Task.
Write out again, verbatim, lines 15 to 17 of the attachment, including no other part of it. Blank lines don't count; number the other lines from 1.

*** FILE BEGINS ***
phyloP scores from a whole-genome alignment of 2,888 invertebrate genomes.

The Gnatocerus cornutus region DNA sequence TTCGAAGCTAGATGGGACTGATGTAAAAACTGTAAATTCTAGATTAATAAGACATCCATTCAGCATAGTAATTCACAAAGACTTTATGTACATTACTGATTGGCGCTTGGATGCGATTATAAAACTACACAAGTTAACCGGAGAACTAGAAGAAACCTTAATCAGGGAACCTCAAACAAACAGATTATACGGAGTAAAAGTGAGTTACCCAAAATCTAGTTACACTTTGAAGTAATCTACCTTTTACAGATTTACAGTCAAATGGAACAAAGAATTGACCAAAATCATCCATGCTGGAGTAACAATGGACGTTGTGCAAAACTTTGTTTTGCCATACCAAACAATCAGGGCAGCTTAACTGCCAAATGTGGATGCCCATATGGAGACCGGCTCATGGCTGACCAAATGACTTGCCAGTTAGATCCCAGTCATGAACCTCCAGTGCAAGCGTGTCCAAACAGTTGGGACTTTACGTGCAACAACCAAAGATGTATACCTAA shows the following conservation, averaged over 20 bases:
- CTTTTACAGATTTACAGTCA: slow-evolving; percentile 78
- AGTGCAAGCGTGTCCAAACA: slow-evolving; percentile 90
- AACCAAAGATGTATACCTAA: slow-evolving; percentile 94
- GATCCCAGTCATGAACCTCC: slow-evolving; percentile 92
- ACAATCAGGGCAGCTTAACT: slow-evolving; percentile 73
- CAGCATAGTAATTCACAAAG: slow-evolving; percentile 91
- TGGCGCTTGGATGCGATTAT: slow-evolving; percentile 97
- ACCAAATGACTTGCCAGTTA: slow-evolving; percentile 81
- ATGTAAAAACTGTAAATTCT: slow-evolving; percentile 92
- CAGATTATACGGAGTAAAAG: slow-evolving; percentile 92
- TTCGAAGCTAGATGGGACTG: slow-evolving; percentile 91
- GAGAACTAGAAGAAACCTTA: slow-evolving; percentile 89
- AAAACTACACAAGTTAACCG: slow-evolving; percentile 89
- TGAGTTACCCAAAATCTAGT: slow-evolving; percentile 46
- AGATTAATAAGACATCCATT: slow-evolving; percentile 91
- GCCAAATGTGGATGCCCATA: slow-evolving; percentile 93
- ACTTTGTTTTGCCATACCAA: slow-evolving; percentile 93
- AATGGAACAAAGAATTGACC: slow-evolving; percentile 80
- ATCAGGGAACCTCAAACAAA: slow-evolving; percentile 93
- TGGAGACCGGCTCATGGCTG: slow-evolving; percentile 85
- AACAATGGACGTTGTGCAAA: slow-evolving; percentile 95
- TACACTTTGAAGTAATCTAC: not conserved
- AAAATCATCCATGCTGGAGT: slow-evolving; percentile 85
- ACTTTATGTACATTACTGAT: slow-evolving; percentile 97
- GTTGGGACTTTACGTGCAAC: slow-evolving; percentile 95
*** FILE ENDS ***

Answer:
- AAAACTACACAAGTTAACCG: slow-evolving; percentile 89
- TGAGTTACCCAAAATCTAGT: slow-evolving; percentile 46
- AGATTAATAAGACATCCATT: slow-evolving; percentile 91